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Congrats to the Script-O-Mania Winners

Just last week VMware wrapped up its Script-O-Mania contest; the winners of the contest are announced here. I had the privilege—and the responsibility—of being a judge for the contest. It wasn’t an easy task; all the entries submitted were very good, and it was difficult picking only three to be the winners.

In the end, the three judges (myself and two developers at VMware) selected the following three scripts as winners:

  1. The first place winner was Alan Renouf with Who Created That VM?. We felt that this script really answered a need that end users have in tracking VMs.

  2. In second place was William Lam with vAppManagement.pl. The judges liked the completeness of this script, its functionality, and the fact that it focused on vApps—a key part of VMware’s cloud-centric functionality moving forward. As with Alan’s script, we felt that it really filled a gap in what end users needed.

  3. In third place was Arnim Van Lieshout with Get-VMDiskMapping. As with the other winning scripts, the judges felt that this was useful and added functionality for end users.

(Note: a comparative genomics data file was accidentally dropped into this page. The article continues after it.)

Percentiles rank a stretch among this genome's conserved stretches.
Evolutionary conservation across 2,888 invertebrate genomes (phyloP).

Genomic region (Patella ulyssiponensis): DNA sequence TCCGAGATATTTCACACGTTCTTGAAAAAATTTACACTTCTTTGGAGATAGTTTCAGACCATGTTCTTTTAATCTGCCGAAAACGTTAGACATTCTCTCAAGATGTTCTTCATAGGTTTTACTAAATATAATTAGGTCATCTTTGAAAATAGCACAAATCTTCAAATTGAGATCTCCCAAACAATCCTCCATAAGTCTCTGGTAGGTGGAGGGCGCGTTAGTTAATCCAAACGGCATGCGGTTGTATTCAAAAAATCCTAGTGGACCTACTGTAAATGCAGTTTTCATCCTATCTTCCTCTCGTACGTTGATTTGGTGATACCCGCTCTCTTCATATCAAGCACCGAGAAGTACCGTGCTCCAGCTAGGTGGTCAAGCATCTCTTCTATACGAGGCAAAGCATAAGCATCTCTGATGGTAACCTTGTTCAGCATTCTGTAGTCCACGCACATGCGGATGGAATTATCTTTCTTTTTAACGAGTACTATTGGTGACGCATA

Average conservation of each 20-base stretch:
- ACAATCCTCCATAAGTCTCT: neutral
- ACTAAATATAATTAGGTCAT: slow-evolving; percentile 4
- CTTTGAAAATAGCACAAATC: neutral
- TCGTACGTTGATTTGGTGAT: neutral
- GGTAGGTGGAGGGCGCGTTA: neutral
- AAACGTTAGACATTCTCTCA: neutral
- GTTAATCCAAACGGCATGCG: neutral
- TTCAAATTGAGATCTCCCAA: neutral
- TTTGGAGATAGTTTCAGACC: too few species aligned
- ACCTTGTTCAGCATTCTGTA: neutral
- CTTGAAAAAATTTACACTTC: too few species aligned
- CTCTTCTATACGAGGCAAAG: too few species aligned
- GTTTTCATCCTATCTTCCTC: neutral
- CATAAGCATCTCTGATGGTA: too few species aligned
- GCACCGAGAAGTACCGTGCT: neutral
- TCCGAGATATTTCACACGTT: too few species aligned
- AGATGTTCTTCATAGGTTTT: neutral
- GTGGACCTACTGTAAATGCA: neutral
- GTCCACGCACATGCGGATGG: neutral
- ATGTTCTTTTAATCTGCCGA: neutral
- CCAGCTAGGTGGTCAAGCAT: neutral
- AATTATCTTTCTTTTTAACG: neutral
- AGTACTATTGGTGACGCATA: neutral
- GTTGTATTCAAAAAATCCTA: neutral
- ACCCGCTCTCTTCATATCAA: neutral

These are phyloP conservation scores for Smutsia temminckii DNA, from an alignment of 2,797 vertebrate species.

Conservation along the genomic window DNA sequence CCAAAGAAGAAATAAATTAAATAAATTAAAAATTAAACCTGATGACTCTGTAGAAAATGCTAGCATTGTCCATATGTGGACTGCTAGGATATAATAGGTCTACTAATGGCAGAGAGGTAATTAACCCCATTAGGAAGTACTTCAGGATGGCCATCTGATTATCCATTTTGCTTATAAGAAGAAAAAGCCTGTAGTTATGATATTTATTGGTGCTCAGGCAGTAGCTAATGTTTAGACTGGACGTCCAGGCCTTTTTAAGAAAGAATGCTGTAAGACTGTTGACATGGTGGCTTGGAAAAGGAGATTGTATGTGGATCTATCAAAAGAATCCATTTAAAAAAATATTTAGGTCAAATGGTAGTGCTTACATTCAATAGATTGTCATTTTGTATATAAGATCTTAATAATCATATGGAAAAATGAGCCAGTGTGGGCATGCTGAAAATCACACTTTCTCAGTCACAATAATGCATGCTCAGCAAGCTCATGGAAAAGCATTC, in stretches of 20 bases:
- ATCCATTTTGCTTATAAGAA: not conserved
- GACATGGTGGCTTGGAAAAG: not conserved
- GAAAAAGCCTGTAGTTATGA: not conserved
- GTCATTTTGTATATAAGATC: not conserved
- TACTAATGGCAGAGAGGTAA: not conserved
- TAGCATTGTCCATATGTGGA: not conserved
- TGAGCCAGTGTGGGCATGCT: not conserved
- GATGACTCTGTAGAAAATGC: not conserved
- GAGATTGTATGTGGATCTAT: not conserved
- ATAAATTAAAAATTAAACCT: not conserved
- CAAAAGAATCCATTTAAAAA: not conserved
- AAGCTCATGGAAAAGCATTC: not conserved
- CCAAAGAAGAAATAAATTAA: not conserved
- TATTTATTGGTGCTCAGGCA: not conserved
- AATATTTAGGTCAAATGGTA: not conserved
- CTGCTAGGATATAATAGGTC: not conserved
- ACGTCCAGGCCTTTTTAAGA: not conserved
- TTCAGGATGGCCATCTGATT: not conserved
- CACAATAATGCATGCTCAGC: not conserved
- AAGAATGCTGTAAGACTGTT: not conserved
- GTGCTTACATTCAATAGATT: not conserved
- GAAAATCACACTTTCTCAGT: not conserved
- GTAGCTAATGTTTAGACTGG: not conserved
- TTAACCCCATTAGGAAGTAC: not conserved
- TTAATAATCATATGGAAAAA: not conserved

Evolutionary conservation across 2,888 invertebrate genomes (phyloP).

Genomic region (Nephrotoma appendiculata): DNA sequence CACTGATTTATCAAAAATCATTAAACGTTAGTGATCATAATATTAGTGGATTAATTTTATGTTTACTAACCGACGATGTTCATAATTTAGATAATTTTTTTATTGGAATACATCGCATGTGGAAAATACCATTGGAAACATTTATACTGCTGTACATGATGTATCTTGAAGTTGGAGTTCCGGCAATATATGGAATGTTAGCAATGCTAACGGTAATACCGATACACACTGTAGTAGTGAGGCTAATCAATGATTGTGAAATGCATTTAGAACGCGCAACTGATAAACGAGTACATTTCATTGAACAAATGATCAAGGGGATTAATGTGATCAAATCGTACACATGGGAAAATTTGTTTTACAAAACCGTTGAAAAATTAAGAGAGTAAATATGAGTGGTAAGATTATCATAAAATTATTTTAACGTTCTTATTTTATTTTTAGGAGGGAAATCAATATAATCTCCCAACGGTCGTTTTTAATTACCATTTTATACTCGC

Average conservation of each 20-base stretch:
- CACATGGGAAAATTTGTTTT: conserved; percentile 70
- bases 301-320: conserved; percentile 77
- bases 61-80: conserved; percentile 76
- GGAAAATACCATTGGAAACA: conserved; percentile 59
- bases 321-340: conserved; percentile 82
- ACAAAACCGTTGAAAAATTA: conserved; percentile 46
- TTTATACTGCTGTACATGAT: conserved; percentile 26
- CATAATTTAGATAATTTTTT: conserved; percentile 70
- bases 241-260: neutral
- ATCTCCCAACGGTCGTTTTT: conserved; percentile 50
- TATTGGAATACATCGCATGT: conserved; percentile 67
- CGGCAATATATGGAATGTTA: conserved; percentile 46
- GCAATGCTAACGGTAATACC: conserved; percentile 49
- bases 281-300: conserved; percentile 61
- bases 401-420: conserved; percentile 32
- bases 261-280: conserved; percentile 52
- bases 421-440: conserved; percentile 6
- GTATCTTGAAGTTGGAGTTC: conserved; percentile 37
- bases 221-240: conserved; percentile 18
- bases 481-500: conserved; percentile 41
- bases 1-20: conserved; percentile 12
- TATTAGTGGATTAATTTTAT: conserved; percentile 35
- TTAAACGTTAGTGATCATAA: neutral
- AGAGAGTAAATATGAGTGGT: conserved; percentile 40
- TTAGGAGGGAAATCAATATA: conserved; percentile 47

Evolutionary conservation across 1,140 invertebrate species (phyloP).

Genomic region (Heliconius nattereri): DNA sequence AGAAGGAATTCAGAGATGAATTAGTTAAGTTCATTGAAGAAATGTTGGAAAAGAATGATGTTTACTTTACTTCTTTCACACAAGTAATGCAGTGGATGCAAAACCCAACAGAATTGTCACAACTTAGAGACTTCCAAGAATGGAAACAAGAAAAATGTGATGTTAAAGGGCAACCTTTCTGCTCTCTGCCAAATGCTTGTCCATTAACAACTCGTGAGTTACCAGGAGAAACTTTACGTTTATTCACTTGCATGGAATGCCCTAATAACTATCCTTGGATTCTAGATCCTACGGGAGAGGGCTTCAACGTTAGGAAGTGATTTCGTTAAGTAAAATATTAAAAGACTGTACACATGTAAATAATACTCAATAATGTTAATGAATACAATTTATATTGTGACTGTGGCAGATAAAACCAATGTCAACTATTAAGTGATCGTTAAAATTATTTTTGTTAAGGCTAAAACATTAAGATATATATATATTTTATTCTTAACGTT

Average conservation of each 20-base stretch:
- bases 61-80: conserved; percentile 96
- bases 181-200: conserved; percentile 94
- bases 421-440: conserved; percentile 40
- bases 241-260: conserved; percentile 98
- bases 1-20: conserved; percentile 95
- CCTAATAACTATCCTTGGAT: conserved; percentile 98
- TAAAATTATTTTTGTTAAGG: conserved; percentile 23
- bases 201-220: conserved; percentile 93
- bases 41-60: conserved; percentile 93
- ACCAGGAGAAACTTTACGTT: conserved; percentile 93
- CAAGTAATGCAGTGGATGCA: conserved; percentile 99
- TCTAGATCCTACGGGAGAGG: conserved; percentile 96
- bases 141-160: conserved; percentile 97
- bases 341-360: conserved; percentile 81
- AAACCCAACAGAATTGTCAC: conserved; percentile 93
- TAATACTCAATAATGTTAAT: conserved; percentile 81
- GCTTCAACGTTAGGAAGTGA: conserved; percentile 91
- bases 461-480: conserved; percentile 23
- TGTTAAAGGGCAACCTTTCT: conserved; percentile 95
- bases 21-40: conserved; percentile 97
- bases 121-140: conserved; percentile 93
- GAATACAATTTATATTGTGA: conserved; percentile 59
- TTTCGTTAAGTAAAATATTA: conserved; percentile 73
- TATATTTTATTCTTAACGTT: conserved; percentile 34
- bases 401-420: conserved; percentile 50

Not to be excluded, the honorable mentions—Arnim’s import/export script and Luc Dekens’ PSTop and Report PCI Hardware scripts—were also rated highly by the judges.

As I mentioned earlier, it was a difficult process to select the winners. There were some scripts that I favored that didn’t make the final cut; likewise, there were some scripts that the other judges favored but didn’t make the final selection. Having been in this sort of position as a “Best of VMworld” judge with TechTarget (a role I will likely have to forgo this year now that I work for a vendor), I’ve been through this process before. In the end, we were able to settle on a core group of scripts that we felt satisfied the criteria and were valuable to the community.

Regarding the criteria, it has been asked about the ESXi-specific nature (or lack thereof) of some of the scripts. All of the winning scripts are fully functional with ESXi. We did not exclude a script or an entry because it also worked with vCenter Server or VMware ESX; we defined an “ESXi script” as a script that did not require the COS in order to be functional. All these scripts met that definition.

All in all, it was a fun (yet challenging) experience to be a judge on this contest. I hope that I’ll have the opportunity to do so again in the future!

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